During the 1950s, when I started to become aware of jazz (actually late into the 50s for me, on a journey through rock and roll and rhythm and blues), there were two independent labels at the heart of that era: Blue Note and Prestige. Of the two, Blue Note has become the most famed, perhaps because it’s still around. Books have been written about it, its history chronicled.
The moment I turned from rhythm and blues to jazz (no, never turned—the moment I opened up to include jazz) came at two in the morning, in my dorm room at Bard College, twisting through the dial of my AM radio, looking for some R&B, and suddenly my hand stopping, my heart stopping, my world pausing to let in a sound that transfixed me. It was John Coltrane with the Red Garland Trio, and it was the first jazz record I ever bought. And it was on Prestige.
To the extent that Prestige and Blue Note were the Beatles and the Stones of the 50s to a jazz fan, I was a Prestige guy. I bought many records on both labels, of course, but when I look back at my vinyl collection, it leans heavily toward Prestige.
But there’s been no history of Prestige Records. Wikipedia doesn’t have much. There’s a photo book of Prestige album covers, but that’s all I’ve been able to find. And this blog won’t be it, either, because I don’t know enough. Not unless someone who was there on the scene, like Chris Albertson or Bill Crow, can fill in some of the gaps.
I’m using jazzdisco.org as my guide through this Prestige listening project, and I’m going chronologically by recording date, starting in 1949, the year Bob Weinstock started the label, first as New Jazz, then a year later as Prestige. I’m going by jazzdisco’s session index, because I can’t really figure out any other way to do it. The most famous Prestige album line, their 7000 series, seems to have started in 1955, so what was Prestige issuing before that? I hope someone will straighten me out.
Anyway, the third 1949 session – Serge Chaloff and the Herdsmen, March 10, 1949. The group is made up of Woody Herman veterans, as Serge was, and he’s most famous as one of Herman’s Four Brothers saxophone section, and the Jimmy Giuffre composition of that name, featuring Stan Getz, Zoot Sims, Herbie Steward, and Chaloff. Of the four, Chaloff was the only baritone sax, and he was pretty close to the only baritone sax player in jazz (Ellington’s Harry Carney his precursor) until Gerry Mulligan came along and made the instrument his own.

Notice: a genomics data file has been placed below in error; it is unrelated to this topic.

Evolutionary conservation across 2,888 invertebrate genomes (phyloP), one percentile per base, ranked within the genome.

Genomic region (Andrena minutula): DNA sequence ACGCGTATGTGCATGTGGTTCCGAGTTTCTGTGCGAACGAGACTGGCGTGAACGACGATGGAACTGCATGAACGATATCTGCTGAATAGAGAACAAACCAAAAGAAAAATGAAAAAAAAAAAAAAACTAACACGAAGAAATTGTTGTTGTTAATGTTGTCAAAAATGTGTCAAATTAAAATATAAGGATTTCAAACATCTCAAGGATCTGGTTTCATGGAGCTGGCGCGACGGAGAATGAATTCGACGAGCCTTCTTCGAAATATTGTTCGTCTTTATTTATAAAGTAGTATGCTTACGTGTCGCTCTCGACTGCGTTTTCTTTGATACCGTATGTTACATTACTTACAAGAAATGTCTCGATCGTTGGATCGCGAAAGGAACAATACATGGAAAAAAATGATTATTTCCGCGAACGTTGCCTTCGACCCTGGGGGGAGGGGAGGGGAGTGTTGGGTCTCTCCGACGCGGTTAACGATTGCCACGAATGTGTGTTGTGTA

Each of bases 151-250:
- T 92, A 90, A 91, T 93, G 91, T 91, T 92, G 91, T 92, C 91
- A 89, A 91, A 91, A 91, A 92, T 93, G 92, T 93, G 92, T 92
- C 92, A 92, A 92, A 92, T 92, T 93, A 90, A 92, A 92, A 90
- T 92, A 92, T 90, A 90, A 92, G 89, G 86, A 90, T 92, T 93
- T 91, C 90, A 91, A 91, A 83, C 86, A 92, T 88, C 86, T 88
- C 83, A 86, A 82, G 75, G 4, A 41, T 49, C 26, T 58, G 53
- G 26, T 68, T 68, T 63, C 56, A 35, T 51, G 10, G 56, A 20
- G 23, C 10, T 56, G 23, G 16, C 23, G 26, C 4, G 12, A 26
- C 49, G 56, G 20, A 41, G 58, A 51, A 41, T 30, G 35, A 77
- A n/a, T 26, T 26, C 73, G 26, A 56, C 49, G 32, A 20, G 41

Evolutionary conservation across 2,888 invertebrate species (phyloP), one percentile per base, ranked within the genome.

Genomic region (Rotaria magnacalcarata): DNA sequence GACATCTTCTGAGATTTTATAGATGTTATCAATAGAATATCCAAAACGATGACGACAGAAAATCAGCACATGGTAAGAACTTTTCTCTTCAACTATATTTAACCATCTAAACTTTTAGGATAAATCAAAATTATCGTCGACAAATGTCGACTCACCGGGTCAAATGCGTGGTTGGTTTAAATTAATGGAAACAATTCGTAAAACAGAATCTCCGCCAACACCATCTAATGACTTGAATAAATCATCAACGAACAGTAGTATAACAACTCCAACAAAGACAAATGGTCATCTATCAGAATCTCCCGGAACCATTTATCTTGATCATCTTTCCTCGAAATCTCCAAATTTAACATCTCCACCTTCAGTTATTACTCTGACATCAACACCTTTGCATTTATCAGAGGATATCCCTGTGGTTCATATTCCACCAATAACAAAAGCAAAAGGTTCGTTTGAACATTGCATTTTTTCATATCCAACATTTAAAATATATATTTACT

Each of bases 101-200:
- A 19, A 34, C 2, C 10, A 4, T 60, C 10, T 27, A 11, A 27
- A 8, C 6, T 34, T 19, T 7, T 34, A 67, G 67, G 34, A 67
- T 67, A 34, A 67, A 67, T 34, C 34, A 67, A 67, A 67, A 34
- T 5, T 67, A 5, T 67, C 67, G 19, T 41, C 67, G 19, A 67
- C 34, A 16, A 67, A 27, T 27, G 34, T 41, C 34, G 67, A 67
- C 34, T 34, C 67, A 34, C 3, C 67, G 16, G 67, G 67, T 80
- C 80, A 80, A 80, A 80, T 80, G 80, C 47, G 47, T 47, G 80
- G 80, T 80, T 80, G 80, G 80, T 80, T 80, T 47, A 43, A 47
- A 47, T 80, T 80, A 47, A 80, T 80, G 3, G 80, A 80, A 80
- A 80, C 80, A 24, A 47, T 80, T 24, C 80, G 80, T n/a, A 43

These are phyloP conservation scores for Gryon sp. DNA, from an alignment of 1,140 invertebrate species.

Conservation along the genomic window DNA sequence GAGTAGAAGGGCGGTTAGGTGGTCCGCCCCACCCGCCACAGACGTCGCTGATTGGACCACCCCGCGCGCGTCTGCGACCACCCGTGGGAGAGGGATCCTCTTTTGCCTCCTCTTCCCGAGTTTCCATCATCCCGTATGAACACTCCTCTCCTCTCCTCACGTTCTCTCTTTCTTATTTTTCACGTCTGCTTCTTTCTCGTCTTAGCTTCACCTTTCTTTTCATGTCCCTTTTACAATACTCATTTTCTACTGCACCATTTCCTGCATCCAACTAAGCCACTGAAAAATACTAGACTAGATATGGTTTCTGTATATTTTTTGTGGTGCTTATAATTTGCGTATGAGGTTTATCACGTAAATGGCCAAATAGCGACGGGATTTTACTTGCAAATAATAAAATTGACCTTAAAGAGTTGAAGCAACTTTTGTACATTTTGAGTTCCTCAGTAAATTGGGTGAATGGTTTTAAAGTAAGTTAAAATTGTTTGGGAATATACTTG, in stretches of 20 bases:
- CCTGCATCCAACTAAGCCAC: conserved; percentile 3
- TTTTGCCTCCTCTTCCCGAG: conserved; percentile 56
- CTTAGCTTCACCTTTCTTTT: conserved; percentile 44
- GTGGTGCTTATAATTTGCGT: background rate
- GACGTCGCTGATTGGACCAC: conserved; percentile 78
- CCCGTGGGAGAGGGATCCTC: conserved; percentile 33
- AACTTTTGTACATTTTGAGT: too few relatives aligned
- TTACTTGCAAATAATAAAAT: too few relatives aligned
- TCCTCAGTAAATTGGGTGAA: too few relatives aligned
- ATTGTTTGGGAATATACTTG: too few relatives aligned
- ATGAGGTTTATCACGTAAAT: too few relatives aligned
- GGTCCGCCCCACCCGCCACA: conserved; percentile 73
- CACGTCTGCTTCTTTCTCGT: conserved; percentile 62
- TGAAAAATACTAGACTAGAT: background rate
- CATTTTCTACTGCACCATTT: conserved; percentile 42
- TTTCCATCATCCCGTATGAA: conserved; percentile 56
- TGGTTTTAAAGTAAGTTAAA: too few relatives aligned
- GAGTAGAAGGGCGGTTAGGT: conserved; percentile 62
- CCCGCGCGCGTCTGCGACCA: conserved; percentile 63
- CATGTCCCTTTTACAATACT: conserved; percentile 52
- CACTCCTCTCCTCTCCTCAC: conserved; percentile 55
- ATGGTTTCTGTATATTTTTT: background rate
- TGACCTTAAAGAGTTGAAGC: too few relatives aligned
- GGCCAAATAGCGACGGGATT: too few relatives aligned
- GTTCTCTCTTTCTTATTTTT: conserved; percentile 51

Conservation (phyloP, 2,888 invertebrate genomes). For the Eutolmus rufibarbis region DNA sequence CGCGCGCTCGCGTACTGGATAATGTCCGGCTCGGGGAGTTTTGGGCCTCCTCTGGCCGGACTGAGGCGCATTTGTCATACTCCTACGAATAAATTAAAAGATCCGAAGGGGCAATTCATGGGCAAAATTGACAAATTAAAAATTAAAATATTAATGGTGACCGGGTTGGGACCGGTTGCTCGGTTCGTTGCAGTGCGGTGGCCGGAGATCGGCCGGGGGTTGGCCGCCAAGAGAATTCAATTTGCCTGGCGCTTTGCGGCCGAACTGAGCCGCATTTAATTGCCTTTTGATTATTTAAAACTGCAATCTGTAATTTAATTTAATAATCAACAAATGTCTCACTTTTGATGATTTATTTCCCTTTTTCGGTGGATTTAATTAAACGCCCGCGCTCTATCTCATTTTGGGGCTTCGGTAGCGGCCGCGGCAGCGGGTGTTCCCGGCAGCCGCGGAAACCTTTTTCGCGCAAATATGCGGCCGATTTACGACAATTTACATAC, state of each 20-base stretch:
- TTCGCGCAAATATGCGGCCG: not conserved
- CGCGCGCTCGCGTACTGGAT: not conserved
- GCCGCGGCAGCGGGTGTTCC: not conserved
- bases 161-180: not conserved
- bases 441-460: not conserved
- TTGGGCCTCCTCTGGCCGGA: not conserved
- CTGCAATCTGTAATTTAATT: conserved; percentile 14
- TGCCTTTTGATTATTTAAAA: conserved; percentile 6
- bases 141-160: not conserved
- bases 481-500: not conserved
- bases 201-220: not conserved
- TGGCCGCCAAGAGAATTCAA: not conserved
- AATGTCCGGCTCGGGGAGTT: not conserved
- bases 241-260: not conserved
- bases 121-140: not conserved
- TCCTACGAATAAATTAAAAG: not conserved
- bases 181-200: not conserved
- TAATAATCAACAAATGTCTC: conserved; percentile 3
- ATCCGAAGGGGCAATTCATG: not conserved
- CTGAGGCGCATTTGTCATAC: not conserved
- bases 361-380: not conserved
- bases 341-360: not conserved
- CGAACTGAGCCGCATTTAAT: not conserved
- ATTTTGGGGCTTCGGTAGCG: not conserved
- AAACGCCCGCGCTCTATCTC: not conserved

And Chaloff had the shortest career of the four. He succumbed to Charlie Parker’s Disease – the heroin addiction that claimed so many in the bebop era. He did kick the habit, but his life was cut short anyway, as he died in 1957 of cancer. So unlike Sims and Getz, he was not able to build very much on the Four Brothers foundation, but he did make some good music.
Here’s “Bopscotch” from that session. Personnel: Oscar Pettiford b, Red Rodney tp, Earl Swope tb, Al Cohn ts, Serge Chaloff bs, Barbara Carroll p, Terry Gibbs vib, Denzil Best d, Shorty Rogers arr.
With not a lot of rehearsal time, there was no guarantee that a group of musicians assembled for a recording date were going to mesh, though sessions like the Minton’s and Monroe’s jam sessions gave a strong common language to the beboppers. But these were a group of musicians who’d spent some time together in the Woody Herman band, and you can hear it in the seamless blend of solos on this recording.